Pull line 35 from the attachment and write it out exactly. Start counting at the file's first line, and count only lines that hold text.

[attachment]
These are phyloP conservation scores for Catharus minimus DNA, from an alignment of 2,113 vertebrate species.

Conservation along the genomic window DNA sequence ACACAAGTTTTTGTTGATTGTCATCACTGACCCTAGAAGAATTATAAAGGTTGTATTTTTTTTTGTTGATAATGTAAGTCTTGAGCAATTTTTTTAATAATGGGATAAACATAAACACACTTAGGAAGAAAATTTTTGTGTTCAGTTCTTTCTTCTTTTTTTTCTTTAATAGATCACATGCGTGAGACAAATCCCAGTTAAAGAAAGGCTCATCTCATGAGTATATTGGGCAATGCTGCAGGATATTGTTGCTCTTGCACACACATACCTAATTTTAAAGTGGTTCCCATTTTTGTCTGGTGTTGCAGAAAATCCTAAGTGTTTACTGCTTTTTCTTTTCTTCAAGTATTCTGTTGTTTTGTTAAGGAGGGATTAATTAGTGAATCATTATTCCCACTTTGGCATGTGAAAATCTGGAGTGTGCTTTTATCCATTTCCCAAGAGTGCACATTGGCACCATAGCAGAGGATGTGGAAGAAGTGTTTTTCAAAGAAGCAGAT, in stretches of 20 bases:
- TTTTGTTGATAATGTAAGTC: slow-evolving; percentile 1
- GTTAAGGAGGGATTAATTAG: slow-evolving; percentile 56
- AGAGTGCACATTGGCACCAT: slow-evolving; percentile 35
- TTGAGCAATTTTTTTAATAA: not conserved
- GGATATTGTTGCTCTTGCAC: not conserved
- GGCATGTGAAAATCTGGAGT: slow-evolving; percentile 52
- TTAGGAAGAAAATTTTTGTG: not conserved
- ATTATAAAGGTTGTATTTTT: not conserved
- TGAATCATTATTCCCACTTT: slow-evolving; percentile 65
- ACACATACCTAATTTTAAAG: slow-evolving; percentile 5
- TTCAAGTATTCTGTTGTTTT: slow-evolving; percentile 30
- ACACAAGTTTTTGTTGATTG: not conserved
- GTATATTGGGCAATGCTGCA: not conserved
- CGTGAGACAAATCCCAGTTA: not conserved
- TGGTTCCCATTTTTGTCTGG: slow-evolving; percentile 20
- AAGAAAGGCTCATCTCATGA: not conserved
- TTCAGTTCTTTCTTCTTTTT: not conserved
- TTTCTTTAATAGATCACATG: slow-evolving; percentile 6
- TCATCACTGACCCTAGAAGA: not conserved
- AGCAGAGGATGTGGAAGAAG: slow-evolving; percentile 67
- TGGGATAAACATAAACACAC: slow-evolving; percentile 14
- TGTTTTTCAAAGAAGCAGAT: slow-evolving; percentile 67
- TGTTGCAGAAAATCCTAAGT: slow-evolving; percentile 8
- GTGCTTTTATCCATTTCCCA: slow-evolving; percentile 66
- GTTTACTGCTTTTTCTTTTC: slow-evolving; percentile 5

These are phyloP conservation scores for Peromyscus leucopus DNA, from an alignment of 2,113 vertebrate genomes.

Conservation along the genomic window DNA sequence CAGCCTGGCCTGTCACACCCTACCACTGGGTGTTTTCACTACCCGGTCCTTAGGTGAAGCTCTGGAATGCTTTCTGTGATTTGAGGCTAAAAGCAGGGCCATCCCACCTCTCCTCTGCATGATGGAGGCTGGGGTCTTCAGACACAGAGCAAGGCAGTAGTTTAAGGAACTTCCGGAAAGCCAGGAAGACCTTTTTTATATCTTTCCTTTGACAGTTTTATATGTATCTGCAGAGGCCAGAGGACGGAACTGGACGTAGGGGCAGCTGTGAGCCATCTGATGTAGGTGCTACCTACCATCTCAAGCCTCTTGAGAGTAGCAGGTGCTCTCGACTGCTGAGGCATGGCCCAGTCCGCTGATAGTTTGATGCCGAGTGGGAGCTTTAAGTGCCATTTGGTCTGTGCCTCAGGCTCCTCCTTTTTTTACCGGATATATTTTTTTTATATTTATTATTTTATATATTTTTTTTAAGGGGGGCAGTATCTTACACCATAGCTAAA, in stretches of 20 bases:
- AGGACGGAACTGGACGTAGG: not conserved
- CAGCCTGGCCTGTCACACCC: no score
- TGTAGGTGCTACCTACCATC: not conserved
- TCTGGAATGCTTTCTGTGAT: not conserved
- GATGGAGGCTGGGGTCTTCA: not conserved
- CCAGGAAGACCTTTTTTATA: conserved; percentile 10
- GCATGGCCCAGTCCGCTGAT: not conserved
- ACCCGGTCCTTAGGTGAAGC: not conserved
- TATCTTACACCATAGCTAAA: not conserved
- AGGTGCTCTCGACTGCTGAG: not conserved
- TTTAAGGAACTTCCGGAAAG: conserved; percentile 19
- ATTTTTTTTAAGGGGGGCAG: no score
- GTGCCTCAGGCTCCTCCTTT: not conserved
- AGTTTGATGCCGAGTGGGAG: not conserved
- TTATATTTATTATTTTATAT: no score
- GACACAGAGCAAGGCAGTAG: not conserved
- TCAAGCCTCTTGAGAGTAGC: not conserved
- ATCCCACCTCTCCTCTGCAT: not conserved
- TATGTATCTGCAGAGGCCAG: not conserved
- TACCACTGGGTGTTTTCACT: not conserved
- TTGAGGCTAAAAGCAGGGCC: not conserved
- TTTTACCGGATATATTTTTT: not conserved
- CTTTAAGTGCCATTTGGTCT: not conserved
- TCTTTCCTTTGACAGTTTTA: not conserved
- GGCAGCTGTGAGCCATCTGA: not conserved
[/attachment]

- CCAGGAAGACCTTTTTTATA: conserved; percentile 10